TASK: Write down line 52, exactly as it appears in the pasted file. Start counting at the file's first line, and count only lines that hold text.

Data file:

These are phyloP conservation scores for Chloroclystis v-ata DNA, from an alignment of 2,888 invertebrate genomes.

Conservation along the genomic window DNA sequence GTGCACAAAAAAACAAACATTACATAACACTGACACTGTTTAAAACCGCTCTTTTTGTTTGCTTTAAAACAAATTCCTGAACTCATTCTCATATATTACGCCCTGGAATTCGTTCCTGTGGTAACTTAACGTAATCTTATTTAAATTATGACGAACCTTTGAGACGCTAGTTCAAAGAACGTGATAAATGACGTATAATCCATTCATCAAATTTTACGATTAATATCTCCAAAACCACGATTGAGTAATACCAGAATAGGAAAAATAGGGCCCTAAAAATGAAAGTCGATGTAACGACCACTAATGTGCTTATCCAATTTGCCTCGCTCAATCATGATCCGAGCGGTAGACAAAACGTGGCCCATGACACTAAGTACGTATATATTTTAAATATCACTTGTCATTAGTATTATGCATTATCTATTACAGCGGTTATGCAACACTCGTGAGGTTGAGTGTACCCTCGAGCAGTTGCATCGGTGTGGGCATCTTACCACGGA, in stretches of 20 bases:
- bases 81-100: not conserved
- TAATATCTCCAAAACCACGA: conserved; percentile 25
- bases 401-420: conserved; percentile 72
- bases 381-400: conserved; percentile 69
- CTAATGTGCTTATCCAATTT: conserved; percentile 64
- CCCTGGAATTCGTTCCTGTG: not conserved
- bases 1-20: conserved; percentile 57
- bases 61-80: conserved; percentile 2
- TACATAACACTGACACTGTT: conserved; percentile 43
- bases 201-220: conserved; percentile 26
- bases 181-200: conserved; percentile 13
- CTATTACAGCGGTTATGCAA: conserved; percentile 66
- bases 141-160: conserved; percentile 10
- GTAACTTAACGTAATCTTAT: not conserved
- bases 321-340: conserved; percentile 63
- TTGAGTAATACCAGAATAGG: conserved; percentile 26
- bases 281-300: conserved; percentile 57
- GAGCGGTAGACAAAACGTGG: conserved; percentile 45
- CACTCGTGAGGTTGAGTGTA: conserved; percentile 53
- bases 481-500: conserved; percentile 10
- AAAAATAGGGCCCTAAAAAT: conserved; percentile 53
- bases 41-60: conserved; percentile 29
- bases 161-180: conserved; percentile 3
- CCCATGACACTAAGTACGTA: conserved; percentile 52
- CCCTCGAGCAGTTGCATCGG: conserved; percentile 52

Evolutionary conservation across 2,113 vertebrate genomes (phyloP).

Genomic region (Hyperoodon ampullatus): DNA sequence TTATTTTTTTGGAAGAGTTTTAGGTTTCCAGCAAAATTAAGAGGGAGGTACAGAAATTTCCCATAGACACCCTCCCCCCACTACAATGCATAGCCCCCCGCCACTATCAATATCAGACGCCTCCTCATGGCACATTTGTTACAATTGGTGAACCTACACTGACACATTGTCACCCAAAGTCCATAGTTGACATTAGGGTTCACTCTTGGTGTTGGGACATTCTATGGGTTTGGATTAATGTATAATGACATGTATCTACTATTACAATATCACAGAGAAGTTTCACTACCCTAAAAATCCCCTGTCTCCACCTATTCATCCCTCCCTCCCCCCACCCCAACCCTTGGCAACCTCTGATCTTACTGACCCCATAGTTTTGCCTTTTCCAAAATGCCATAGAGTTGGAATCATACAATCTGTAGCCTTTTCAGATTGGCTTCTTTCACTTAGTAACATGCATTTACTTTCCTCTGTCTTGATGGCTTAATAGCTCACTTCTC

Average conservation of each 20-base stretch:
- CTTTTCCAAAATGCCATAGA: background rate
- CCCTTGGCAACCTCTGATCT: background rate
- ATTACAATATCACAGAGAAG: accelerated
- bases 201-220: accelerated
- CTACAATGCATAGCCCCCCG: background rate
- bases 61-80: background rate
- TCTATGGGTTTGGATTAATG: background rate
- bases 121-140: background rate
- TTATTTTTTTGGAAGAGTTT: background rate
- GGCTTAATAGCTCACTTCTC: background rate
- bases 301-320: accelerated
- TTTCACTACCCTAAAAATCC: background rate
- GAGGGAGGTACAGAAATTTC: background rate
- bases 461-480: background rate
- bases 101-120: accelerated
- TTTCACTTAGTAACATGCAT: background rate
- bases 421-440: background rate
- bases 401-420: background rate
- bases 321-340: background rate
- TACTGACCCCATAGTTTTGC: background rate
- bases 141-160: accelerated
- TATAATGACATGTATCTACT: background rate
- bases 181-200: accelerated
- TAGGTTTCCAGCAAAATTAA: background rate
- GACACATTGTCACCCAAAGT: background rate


- TATAATGACATGTATCTACT: background rate